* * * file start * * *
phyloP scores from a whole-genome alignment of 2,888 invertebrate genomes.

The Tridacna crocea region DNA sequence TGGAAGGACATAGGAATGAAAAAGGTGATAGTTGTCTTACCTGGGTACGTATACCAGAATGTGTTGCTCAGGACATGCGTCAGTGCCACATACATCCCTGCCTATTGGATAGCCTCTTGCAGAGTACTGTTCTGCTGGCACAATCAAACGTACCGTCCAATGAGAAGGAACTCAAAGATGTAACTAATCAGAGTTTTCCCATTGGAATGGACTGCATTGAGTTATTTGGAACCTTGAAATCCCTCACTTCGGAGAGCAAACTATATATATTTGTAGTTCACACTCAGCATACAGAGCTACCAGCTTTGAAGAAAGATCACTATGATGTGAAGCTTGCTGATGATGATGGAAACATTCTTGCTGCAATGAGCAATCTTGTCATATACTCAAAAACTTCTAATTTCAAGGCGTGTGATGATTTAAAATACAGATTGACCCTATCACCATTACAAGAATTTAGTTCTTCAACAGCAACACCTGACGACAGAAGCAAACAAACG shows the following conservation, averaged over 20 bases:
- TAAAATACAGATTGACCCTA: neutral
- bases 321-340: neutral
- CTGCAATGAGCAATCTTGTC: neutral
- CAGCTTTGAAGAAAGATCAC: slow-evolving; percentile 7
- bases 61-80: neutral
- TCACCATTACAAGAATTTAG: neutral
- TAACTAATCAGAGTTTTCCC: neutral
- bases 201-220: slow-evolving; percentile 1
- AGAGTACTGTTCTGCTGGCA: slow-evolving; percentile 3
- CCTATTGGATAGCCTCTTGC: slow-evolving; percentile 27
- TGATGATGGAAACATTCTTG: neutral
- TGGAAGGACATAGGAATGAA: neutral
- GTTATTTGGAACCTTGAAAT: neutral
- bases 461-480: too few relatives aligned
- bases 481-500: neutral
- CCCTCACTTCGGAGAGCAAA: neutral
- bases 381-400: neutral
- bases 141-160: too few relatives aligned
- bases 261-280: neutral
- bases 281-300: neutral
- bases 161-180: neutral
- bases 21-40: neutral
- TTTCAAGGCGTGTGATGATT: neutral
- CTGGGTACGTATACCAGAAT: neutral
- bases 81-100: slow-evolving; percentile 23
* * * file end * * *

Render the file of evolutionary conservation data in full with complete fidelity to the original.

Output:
phyloP scores from a whole-genome alignment of 2,888 invertebrate genomes.

The Tridacna crocea region DNA sequence TGGAAGGACATAGGAATGAAAAAGGTGATAGTTGTCTTACCTGGGTACGTATACCAGAATGTGTTGCTCAGGACATGCGTCAGTGCCACATACATCCCTGCCTATTGGATAGCCTCTTGCAGAGTACTGTTCTGCTGGCACAATCAAACGTACCGTCCAATGAGAAGGAACTCAAAGATGTAACTAATCAGAGTTTTCCCATTGGAATGGACTGCATTGAGTTATTTGGAACCTTGAAATCCCTCACTTCGGAGAGCAAACTATATATATTTGTAGTTCACACTCAGCATACAGAGCTACCAGCTTTGAAGAAAGATCACTATGATGTGAAGCTTGCTGATGATGATGGAAACATTCTTGCTGCAATGAGCAATCTTGTCATATACTCAAAAACTTCTAATTTCAAGGCGTGTGATGATTTAAAATACAGATTGACCCTATCACCATTACAAGAATTTAGTTCTTCAACAGCAACACCTGACGACAGAAGCAAACAAACG shows the following conservation, averaged over 20 bases:
- TAAAATACAGATTGACCCTA: neutral
- bases 321-340: neutral
- CTGCAATGAGCAATCTTGTC: neutral
- CAGCTTTGAAGAAAGATCAC: slow-evolving; percentile 7
- bases 61-80: neutral
- TCACCATTACAAGAATTTAG: neutral
- TAACTAATCAGAGTTTTCCC: neutral
- bases 201-220: slow-evolving; percentile 1
- AGAGTACTGTTCTGCTGGCA: slow-evolving; percentile 3
- CCTATTGGATAGCCTCTTGC: slow-evolving; percentile 27
- TGATGATGGAAACATTCTTG: neutral
- TGGAAGGACATAGGAATGAA: neutral
- GTTATTTGGAACCTTGAAAT: neutral
- bases 461-480: too few relatives aligned
- bases 481-500: neutral
- CCCTCACTTCGGAGAGCAAA: neutral
- bases 381-400: neutral
- bases 141-160: too few relatives aligned
- bases 261-280: neutral
- bases 281-300: neutral
- bases 161-180: neutral
- bases 21-40: neutral
- TTTCAAGGCGTGTGATGATT: neutral
- CTGGGTACGTATACCAGAAT: neutral
- bases 81-100: slow-evolving; percentile 23